Benchcrafted Moxon Vise Hardware - Tool Review
by Jeffrey Fleisher
New Market, VA
Click on any picture to see a larger version.
If you make a lot of dovetails or do edge work on wide panels than the Benchcrafted Moxon Vise is for you. This vise is extremely fast and easy to use, and provides a significant amount of clamping power.
In the December 2010 issue of Popular Woodworking Magazine, Chris Schwarz had an article describing a vise he built based upon Joseph Moxon's double-screw vise described in his 17th Century book, The Art of Joinery. The design of the double-screw vise allows the work-piece to fit between the
screws and be secured uniformly across the whole surface of the board. The jaws are also designed to
rack slightly so irregular shaped objects can be secured in the vise as well. As you will see, the
Benchcrafted vise isn't an exact copy of the Moxon vise, but the term "Moxon vise" has been widely
adopted to describe this type of vise.
The Benchcrafted Moxon Vise uses the same precision rolled acme screws as their Tail Vise and Glide Leg Vise. The handles are cast iron, fit nicely in your hand, and are easy to grip and spin.
However, they've changed things around a little bit in that instead of the handwheel turning the screws
and having to work under the weight of the movable jaw, they've fixed the screws to the vise itself
(they don't move) and tapped the handwheels, allowing them to move in and out on the rigid screws.
The cast iron wheels provide a lot of mass so they spin freely on the polished acme threads, and quickly
pull the movable jaw tight against the work-piece.
The Moxon vise kit comes with all of the hardware needed to construct the vise:
The kit comes with 2 handwheels, 2 acme screws, 4 mounting nuts, 2 washers, and a piece of leather to mount to the inside of the movable jaw. You can download instructions from Highland Woodworking's website.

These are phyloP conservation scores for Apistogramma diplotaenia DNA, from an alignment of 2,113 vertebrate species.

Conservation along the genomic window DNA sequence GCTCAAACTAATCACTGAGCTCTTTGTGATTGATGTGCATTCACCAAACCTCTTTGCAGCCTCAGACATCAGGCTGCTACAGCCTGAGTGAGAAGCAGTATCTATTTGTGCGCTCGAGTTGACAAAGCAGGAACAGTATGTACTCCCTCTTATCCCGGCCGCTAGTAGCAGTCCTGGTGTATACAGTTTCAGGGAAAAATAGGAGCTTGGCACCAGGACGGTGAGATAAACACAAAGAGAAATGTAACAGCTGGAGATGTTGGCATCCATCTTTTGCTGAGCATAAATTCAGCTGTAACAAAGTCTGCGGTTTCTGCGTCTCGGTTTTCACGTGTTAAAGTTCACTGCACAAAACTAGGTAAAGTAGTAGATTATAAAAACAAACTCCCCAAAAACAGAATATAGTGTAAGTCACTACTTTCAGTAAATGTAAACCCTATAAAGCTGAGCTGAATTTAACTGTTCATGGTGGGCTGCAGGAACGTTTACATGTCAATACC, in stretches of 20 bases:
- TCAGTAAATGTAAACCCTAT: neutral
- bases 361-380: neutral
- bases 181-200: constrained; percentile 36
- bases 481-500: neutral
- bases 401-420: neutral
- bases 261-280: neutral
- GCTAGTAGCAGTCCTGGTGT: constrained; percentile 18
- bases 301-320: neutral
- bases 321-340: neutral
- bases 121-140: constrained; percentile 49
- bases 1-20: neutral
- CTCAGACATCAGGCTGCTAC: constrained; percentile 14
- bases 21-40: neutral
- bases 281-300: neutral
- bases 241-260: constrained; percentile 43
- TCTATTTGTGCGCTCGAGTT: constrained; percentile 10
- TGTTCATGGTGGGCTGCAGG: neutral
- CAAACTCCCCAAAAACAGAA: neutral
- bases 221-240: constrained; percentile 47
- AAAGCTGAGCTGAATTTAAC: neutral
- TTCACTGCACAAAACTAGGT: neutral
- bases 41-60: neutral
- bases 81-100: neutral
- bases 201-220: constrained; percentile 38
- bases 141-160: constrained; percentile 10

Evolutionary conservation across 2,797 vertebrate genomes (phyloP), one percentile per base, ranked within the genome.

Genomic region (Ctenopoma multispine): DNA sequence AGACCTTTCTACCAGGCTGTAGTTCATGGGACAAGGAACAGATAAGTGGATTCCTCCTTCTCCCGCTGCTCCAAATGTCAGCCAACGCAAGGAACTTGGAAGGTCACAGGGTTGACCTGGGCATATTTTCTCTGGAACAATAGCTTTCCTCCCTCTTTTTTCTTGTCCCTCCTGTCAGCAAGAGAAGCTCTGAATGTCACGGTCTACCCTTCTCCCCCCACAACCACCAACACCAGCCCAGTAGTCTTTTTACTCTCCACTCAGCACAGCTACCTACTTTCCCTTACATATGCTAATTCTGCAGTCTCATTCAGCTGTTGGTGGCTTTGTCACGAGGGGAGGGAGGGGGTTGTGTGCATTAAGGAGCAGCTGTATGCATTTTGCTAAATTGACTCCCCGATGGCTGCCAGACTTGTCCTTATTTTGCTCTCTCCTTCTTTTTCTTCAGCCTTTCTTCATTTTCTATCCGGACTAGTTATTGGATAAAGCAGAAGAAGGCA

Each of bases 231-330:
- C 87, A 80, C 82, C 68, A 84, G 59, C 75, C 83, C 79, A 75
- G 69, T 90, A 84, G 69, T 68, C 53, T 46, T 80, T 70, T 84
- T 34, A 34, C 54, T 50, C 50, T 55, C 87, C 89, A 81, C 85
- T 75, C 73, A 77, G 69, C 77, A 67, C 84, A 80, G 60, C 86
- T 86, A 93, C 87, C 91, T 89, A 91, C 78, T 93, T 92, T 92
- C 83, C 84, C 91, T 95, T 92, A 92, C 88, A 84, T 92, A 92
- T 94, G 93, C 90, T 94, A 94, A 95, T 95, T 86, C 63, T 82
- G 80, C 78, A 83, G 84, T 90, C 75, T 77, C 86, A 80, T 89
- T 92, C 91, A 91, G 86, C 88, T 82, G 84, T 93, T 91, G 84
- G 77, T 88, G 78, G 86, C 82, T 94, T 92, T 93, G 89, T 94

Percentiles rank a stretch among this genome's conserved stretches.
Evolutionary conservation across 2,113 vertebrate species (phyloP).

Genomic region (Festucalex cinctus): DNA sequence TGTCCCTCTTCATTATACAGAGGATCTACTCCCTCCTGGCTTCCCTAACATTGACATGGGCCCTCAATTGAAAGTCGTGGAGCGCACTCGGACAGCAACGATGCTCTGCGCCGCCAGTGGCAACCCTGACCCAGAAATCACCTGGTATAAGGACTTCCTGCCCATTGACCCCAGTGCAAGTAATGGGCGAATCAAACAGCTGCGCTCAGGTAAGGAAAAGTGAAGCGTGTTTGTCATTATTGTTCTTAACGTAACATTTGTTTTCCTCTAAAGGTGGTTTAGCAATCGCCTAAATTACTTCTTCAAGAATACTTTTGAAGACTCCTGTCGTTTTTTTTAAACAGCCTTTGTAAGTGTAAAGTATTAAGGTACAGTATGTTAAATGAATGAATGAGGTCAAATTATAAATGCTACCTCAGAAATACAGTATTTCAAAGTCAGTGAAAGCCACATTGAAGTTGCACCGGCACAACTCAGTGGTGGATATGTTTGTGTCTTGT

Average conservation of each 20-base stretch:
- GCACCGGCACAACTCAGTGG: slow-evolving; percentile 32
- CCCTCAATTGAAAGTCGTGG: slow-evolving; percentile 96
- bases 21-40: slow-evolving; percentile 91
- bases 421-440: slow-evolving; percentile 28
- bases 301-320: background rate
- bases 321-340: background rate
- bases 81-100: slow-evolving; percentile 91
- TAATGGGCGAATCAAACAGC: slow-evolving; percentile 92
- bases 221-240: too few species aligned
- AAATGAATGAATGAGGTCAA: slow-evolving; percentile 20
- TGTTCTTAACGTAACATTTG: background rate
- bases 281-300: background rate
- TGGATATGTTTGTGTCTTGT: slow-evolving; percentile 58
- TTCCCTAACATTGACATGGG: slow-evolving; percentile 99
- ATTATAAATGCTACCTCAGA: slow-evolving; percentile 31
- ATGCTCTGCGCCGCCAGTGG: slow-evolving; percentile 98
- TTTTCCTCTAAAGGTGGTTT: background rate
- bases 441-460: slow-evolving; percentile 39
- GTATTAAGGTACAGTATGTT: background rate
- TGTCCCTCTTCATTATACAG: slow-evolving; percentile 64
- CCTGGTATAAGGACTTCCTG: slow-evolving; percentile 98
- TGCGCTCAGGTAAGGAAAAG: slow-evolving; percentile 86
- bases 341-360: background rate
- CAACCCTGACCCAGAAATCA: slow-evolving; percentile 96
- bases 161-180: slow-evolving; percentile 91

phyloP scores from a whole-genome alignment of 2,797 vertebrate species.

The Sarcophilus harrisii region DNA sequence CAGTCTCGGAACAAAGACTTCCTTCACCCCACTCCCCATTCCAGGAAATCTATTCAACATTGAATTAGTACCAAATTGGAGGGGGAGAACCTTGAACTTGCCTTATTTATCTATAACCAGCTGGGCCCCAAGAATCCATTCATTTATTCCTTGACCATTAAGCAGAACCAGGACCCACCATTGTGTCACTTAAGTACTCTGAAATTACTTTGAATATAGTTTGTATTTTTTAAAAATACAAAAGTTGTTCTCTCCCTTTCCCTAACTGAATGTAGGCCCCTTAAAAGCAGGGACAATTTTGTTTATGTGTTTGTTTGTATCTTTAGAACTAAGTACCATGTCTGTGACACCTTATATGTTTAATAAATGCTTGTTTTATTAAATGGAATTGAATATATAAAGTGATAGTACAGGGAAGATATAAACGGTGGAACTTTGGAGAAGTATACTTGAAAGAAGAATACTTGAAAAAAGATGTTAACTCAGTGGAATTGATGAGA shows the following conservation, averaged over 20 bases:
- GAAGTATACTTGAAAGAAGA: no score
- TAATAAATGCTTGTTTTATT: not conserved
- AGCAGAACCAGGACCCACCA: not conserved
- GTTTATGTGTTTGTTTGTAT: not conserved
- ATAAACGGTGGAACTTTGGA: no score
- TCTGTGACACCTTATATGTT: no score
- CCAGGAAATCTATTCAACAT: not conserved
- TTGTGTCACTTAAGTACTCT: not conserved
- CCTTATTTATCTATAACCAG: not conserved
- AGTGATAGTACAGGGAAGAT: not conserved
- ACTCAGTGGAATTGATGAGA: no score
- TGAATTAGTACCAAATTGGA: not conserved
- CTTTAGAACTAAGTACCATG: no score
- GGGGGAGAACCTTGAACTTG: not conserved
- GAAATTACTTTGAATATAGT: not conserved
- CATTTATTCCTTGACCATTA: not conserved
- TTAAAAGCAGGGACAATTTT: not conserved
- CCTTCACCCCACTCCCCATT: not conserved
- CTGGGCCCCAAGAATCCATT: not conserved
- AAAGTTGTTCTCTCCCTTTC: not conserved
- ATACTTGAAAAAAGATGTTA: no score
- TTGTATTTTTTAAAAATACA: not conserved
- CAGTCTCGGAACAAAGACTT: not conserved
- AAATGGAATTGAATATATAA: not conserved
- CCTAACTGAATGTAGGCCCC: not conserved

You have a variety of ways to create a twin-screw vise for your shop. You can create a vise
on either the front or end of your workbench, build a separate 'joinery' bench dedicated to cutting
joinery such as dovetails, or create it as a portable vise that you can clamp to the top of your existing bench. For
this article I put together the portable vise as described in the downloadable instructions. The whole
process took about 2 hours and is very straight forward. No sophisticated tools are needed, just square
up some boards, drill a couple of holes, clean up a mortise to recess the mounting nuts on the inside of
the jaws, and put it all together. If you follow the downloadable instructions, you end up with a vise
that you can mount to the top of your existing bench with a clamping area that is about 24" wide
To give you an idea of just how easy it is to build one of these vises, I thought I would step
through the process with a few pictures and a little narration:
I started out with three boards that I
milled up per the instructions.
I used a nice piece of oak as the fixed rear jaw, a fancy piece of ribbon sapele for the movable
front jaw, and a piece of poplar for the rear support. The instructions provide layout dimensions for the